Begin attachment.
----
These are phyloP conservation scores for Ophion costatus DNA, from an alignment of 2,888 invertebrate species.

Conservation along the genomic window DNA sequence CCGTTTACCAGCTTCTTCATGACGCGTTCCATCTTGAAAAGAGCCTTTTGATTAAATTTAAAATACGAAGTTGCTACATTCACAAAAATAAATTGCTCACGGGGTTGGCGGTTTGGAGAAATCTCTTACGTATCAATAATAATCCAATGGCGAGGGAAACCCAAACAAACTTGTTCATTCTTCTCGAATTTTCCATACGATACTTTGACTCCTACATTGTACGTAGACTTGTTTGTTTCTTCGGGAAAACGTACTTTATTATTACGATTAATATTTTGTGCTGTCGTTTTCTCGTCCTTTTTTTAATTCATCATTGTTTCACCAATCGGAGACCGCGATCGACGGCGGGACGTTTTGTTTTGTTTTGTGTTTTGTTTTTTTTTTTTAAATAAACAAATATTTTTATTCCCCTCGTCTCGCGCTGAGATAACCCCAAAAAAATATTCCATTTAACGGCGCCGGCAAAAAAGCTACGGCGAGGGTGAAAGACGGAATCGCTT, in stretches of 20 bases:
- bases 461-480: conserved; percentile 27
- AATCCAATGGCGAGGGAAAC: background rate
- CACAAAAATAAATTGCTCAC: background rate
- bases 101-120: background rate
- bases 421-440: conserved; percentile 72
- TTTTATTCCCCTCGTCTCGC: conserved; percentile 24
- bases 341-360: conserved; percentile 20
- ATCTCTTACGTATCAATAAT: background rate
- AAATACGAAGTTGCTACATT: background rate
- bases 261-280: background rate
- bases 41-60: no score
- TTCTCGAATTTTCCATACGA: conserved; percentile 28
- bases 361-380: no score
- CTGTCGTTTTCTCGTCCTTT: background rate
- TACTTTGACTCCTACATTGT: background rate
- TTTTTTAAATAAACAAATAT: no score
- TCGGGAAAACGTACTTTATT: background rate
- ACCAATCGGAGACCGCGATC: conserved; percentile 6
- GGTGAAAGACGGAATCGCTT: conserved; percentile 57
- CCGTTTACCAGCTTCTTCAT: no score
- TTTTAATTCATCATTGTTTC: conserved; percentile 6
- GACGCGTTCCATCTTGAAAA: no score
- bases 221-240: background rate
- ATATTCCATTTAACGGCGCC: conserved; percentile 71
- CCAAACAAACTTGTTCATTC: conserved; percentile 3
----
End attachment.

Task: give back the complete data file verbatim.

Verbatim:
These are phyloP conservation scores for Ophion costatus DNA, from an alignment of 2,888 invertebrate species.

Conservation along the genomic window DNA sequence CCGTTTACCAGCTTCTTCATGACGCGTTCCATCTTGAAAAGAGCCTTTTGATTAAATTTAAAATACGAAGTTGCTACATTCACAAAAATAAATTGCTCACGGGGTTGGCGGTTTGGAGAAATCTCTTACGTATCAATAATAATCCAATGGCGAGGGAAACCCAAACAAACTTGTTCATTCTTCTCGAATTTTCCATACGATACTTTGACTCCTACATTGTACGTAGACTTGTTTGTTTCTTCGGGAAAACGTACTTTATTATTACGATTAATATTTTGTGCTGTCGTTTTCTCGTCCTTTTTTTAATTCATCATTGTTTCACCAATCGGAGACCGCGATCGACGGCGGGACGTTTTGTTTTGTTTTGTGTTTTGTTTTTTTTTTTTAAATAAACAAATATTTTTATTCCCCTCGTCTCGCGCTGAGATAACCCCAAAAAAATATTCCATTTAACGGCGCCGGCAAAAAAGCTACGGCGAGGGTGAAAGACGGAATCGCTT, in stretches of 20 bases:
- bases 461-480: conserved; percentile 27
- AATCCAATGGCGAGGGAAAC: background rate
- CACAAAAATAAATTGCTCAC: background rate
- bases 101-120: background rate
- bases 421-440: conserved; percentile 72
- TTTTATTCCCCTCGTCTCGC: conserved; percentile 24
- bases 341-360: conserved; percentile 20
- ATCTCTTACGTATCAATAAT: background rate
- AAATACGAAGTTGCTACATT: background rate
- bases 261-280: background rate
- bases 41-60: no score
- TTCTCGAATTTTCCATACGA: conserved; percentile 28
- bases 361-380: no score
- CTGTCGTTTTCTCGTCCTTT: background rate
- TACTTTGACTCCTACATTGT: background rate
- TTTTTTAAATAAACAAATAT: no score
- TCGGGAAAACGTACTTTATT: background rate
- ACCAATCGGAGACCGCGATC: conserved; percentile 6
- GGTGAAAGACGGAATCGCTT: conserved; percentile 57
- CCGTTTACCAGCTTCTTCAT: no score
- TTTTAATTCATCATTGTTTC: conserved; percentile 6
- GACGCGTTCCATCTTGAAAA: no score
- bases 221-240: background rate
- ATATTCCATTTAACGGCGCC: conserved; percentile 71
- CCAAACAAACTTGTTCATTC: conserved; percentile 3